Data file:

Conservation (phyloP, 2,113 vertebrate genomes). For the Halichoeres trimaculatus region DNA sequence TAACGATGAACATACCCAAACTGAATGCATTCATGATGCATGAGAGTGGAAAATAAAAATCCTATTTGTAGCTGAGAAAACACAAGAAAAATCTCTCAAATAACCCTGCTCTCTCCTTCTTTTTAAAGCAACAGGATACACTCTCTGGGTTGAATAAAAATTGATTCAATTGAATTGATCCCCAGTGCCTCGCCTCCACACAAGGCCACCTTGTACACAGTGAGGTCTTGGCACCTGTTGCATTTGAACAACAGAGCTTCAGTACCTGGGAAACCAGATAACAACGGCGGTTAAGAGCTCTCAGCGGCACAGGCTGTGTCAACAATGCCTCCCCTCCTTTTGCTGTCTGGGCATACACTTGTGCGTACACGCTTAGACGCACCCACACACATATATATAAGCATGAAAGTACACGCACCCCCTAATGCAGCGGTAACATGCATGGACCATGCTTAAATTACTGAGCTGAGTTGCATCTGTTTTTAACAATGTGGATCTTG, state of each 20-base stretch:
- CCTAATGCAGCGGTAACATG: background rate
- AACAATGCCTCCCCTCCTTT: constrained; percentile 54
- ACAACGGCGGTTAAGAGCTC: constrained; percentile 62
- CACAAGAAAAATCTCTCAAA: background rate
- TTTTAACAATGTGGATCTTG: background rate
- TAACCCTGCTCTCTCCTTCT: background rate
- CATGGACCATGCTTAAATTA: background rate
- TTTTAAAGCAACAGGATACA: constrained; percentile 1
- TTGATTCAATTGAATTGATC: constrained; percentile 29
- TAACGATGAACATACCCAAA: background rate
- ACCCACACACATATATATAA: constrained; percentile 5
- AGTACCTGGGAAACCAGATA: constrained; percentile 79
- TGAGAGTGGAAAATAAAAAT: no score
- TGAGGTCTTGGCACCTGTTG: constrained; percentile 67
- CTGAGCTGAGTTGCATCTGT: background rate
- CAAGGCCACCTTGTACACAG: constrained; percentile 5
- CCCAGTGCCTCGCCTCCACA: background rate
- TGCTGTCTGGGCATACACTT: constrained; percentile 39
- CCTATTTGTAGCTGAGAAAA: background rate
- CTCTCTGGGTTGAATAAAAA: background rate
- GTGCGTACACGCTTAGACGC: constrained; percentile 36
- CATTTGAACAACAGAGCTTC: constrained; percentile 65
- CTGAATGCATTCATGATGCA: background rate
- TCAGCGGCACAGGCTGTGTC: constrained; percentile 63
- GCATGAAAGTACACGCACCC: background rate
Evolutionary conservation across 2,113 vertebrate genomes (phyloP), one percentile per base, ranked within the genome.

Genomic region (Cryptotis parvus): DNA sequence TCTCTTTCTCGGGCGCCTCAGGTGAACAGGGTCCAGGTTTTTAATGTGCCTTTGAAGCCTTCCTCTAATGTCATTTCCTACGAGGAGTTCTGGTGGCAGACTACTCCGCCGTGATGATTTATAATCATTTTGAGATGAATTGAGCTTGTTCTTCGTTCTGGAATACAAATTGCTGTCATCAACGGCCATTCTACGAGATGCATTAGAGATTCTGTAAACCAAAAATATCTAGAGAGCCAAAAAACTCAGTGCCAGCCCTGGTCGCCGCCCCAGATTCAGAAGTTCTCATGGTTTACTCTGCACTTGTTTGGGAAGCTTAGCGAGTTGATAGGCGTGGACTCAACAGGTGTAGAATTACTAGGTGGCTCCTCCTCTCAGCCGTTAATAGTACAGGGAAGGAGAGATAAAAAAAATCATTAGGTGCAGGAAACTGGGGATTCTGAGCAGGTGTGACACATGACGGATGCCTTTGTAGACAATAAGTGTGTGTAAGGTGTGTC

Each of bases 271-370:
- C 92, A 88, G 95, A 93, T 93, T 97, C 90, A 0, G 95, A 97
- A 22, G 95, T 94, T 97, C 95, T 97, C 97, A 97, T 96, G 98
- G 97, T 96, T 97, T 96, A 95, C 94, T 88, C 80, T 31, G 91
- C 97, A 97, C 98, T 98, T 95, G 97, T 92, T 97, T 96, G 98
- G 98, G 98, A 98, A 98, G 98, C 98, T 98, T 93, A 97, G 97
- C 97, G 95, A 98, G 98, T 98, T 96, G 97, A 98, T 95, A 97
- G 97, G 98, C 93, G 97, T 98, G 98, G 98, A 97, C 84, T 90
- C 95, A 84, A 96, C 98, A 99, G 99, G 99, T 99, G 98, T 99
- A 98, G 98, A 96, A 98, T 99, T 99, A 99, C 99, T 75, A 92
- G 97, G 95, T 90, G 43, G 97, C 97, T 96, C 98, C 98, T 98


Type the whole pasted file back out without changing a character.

Conservation (phyloP, 2,113 vertebrate genomes). For the Halichoeres trimaculatus region DNA sequence TAACGATGAACATACCCAAACTGAATGCATTCATGATGCATGAGAGTGGAAAATAAAAATCCTATTTGTAGCTGAGAAAACACAAGAAAAATCTCTCAAATAACCCTGCTCTCTCCTTCTTTTTAAAGCAACAGGATACACTCTCTGGGTTGAATAAAAATTGATTCAATTGAATTGATCCCCAGTGCCTCGCCTCCACACAAGGCCACCTTGTACACAGTGAGGTCTTGGCACCTGTTGCATTTGAACAACAGAGCTTCAGTACCTGGGAAACCAGATAACAACGGCGGTTAAGAGCTCTCAGCGGCACAGGCTGTGTCAACAATGCCTCCCCTCCTTTTGCTGTCTGGGCATACACTTGTGCGTACACGCTTAGACGCACCCACACACATATATATAAGCATGAAAGTACACGCACCCCCTAATGCAGCGGTAACATGCATGGACCATGCTTAAATTACTGAGCTGAGTTGCATCTGTTTTTAACAATGTGGATCTTG, state of each 20-base stretch:
- CCTAATGCAGCGGTAACATG: background rate
- AACAATGCCTCCCCTCCTTT: constrained; percentile 54
- ACAACGGCGGTTAAGAGCTC: constrained; percentile 62
- CACAAGAAAAATCTCTCAAA: background rate
- TTTTAACAATGTGGATCTTG: background rate
- TAACCCTGCTCTCTCCTTCT: background rate
- CATGGACCATGCTTAAATTA: background rate
- TTTTAAAGCAACAGGATACA: constrained; percentile 1
- TTGATTCAATTGAATTGATC: constrained; percentile 29
- TAACGATGAACATACCCAAA: background rate
- ACCCACACACATATATATAA: constrained; percentile 5
- AGTACCTGGGAAACCAGATA: constrained; percentile 79
- TGAGAGTGGAAAATAAAAAT: no score
- TGAGGTCTTGGCACCTGTTG: constrained; percentile 67
- CTGAGCTGAGTTGCATCTGT: background rate
- CAAGGCCACCTTGTACACAG: constrained; percentile 5
- CCCAGTGCCTCGCCTCCACA: background rate
- TGCTGTCTGGGCATACACTT: constrained; percentile 39
- CCTATTTGTAGCTGAGAAAA: background rate
- CTCTCTGGGTTGAATAAAAA: background rate
- GTGCGTACACGCTTAGACGC: constrained; percentile 36
- CATTTGAACAACAGAGCTTC: constrained; percentile 65
- CTGAATGCATTCATGATGCA: background rate
- TCAGCGGCACAGGCTGTGTC: constrained; percentile 63
- GCATGAAAGTACACGCACCC: background rate
Evolutionary conservation across 2,113 vertebrate genomes (phyloP), one percentile per base, ranked within the genome.

Genomic region (Cryptotis parvus): DNA sequence TCTCTTTCTCGGGCGCCTCAGGTGAACAGGGTCCAGGTTTTTAATGTGCCTTTGAAGCCTTCCTCTAATGTCATTTCCTACGAGGAGTTCTGGTGGCAGACTACTCCGCCGTGATGATTTATAATCATTTTGAGATGAATTGAGCTTGTTCTTCGTTCTGGAATACAAATTGCTGTCATCAACGGCCATTCTACGAGATGCATTAGAGATTCTGTAAACCAAAAATATCTAGAGAGCCAAAAAACTCAGTGCCAGCCCTGGTCGCCGCCCCAGATTCAGAAGTTCTCATGGTTTACTCTGCACTTGTTTGGGAAGCTTAGCGAGTTGATAGGCGTGGACTCAACAGGTGTAGAATTACTAGGTGGCTCCTCCTCTCAGCCGTTAATAGTACAGGGAAGGAGAGATAAAAAAAATCATTAGGTGCAGGAAACTGGGGATTCTGAGCAGGTGTGACACATGACGGATGCCTTTGTAGACAATAAGTGTGTGTAAGGTGTGTC

Each of bases 271-370:
- C 92, A 88, G 95, A 93, T 93, T 97, C 90, A 0, G 95, A 97
- A 22, G 95, T 94, T 97, C 95, T 97, C 97, A 97, T 96, G 98
- G 97, T 96, T 97, T 96, A 95, C 94, T 88, C 80, T 31, G 91
- C 97, A 97, C 98, T 98, T 95, G 97, T 92, T 97, T 96, G 98
- G 98, G 98, A 98, A 98, G 98, C 98, T 98, T 93, A 97, G 97
- C 97, G 95, A 98, G 98, T 98, T 96, G 97, A 98, T 95, A 97
- G 97, G 98, C 93, G 97, T 98, G 98, G 98, A 97, C 84, T 90
- C 95, A 84, A 96, C 98, A 99, G 99, G 99, T 99, G 98, T 99
- A 98, G 98, A 96, A 98, T 99, T 99, A 99, C 99, T 75, A 92
- G 97, G 95, T 90, G 43, G 97, C 97, T 96, C 98, C 98, T 98